This phenomenon has been explored by Cat Tebaldi, who showcased that women express their radicalised beliefs very differently from men in online far-right circles. Images of a family stamping sugar cookies with “intricate runic patterns”, or canning vegetable jards “surrounded by laughing blonde children”, should not be seen as a threat per se, but when such images are accompanied by calls for “reviving folk vitality”, then we should be concerned. This is what Tebaldi calls “digital traditionalism”, a female-led form of online radicalisation that thrives on social media. This is thanks to the algorithmic presupposition that women disseminating anti-feminist lifestyles is not a manifestation of, or a trigger for, violent extremism. 

Similarly to Tebaldi, Eviane Leidig has demonstrated that on mainstream social media platforms like Instagram, radicalised couples are able to survive due to only one of their accounts being banned. The way that a male partner manifests his radicalisation activates the flagging system, while the woman is able to keep spreading harmful content, circumventing Terms of Service using the stereotypes embedded in our own monitoring and reporting systems to their advantage.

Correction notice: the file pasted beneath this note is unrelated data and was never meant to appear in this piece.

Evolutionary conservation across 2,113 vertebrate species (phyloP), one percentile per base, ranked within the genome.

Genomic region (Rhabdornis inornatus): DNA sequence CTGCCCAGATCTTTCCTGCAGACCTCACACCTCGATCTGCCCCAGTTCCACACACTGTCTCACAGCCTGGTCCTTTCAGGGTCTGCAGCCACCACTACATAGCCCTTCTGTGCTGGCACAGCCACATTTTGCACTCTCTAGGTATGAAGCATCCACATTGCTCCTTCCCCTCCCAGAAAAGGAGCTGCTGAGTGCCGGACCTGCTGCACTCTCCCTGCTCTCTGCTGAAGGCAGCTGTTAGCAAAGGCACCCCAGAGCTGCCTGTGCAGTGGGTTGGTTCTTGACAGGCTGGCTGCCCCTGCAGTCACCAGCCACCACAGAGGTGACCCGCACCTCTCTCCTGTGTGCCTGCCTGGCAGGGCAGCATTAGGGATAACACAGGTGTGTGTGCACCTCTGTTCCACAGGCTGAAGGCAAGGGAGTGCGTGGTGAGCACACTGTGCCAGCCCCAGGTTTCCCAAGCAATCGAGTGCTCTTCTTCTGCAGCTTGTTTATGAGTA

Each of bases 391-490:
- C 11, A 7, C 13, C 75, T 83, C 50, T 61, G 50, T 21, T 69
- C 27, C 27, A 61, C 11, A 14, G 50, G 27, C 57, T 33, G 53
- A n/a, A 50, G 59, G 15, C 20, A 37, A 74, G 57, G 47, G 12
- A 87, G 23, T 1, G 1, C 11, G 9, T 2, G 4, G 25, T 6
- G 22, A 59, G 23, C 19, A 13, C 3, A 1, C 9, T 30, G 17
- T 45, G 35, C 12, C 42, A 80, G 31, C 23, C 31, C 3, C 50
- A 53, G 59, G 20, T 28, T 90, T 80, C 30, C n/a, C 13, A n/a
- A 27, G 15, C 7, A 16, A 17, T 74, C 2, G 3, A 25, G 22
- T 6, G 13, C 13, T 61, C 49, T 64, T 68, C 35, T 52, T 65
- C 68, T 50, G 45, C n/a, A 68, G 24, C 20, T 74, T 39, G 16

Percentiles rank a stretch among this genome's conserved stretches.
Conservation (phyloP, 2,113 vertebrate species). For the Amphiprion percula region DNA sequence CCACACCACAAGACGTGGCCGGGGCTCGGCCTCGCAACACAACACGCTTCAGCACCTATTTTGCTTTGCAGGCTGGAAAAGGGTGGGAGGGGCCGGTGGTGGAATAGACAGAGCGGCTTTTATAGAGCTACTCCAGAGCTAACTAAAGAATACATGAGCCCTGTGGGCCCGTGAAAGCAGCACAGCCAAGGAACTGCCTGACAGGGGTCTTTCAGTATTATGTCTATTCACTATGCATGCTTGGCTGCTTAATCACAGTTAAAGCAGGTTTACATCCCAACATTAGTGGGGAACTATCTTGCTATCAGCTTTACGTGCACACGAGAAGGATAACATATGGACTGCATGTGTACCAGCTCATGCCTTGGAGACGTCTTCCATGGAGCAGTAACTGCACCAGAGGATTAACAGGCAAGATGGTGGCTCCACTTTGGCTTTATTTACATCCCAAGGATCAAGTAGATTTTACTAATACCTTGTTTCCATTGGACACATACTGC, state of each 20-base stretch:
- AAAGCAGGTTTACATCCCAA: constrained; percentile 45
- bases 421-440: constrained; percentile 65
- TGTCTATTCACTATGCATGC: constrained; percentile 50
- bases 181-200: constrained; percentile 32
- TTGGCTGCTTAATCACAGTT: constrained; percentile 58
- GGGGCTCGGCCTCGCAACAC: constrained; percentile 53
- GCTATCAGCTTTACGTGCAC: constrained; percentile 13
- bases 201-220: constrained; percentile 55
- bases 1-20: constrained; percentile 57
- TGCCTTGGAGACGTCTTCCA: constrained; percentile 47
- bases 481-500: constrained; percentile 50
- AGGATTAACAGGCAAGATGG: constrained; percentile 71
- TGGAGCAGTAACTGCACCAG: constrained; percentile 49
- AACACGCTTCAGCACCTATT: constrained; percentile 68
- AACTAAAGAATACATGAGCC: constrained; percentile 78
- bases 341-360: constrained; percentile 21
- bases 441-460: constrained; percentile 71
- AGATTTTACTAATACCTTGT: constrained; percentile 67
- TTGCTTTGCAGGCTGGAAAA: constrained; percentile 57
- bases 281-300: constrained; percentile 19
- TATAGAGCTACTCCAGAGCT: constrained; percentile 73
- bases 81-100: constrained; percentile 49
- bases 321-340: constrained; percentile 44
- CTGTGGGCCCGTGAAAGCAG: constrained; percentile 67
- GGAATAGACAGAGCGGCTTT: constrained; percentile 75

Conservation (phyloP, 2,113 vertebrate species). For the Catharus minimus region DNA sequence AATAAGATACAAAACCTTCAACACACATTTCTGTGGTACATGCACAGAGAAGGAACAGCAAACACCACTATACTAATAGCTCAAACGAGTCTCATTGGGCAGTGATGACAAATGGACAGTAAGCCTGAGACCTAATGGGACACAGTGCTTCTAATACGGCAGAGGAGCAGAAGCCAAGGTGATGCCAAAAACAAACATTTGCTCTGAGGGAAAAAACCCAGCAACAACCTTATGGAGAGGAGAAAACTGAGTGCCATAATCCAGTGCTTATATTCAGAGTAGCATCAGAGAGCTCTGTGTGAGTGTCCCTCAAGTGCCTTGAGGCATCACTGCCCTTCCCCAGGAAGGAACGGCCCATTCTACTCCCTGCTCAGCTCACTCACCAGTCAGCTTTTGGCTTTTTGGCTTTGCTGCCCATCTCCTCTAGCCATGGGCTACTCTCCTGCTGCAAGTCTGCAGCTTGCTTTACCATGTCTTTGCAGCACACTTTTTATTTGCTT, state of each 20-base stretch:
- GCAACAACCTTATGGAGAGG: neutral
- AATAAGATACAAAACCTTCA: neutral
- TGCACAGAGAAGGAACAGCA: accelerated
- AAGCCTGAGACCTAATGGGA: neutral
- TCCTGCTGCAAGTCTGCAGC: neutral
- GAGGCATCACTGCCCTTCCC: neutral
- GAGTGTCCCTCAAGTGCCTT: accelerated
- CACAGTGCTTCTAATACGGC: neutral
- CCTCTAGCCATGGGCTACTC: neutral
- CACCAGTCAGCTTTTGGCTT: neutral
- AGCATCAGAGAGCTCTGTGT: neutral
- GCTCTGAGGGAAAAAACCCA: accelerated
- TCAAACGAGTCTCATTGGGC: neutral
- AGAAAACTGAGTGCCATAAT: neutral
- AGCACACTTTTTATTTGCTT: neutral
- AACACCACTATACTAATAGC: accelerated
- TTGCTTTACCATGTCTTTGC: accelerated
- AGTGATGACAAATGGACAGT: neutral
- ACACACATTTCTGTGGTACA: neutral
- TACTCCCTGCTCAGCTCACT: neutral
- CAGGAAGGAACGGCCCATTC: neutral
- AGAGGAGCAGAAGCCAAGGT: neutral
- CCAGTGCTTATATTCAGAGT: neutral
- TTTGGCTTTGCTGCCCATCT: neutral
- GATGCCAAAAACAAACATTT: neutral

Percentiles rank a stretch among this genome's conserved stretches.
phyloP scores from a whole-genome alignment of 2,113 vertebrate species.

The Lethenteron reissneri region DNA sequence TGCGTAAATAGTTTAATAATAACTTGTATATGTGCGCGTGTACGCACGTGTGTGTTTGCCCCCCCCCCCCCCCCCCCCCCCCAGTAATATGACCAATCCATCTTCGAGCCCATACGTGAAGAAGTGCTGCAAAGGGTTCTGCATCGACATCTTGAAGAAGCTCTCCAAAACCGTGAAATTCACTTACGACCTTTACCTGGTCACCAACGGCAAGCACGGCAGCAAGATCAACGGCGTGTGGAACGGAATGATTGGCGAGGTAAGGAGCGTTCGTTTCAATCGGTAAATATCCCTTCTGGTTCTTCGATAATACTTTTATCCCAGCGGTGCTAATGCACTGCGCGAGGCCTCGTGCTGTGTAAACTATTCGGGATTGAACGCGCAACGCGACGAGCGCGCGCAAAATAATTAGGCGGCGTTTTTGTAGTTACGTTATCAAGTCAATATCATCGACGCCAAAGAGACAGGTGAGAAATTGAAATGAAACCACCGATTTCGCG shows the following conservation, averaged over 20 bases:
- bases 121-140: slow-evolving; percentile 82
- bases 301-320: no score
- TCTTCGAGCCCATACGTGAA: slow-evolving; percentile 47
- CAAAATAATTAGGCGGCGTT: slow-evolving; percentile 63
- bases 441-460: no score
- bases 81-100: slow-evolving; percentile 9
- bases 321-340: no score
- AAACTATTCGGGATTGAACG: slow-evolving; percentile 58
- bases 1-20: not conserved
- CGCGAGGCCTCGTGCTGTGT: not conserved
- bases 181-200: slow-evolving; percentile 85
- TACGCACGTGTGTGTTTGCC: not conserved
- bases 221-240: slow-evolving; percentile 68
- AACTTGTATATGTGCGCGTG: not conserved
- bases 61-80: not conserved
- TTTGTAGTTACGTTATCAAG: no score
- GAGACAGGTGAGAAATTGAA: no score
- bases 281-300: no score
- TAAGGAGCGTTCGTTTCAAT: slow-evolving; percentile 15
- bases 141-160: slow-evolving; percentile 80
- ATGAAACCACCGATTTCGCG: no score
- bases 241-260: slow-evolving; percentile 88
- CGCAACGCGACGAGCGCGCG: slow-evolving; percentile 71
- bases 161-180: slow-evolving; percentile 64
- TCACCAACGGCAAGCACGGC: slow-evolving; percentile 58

Our biased monitoring practices in the flagging process show that we don’t recognise that the threat landscape is shaped by various forms of engagement, including gendered interactions and behaviour. This is because our responses to terrorism are significantly influenced by the ‘sex’ of our suspect. This includes the way women in online extremist circles express their beliefs. In order to counter extremist content, we need to learn more in order to detect and make evidence-based risk assessments on how much their harmful activities could act as action triggers leading to offline violence. Most prosecuted individuals for terrorist offences are male. However, studies show that this is not necessarily due to men being responsible for most offences, but because the evidence is androcentric.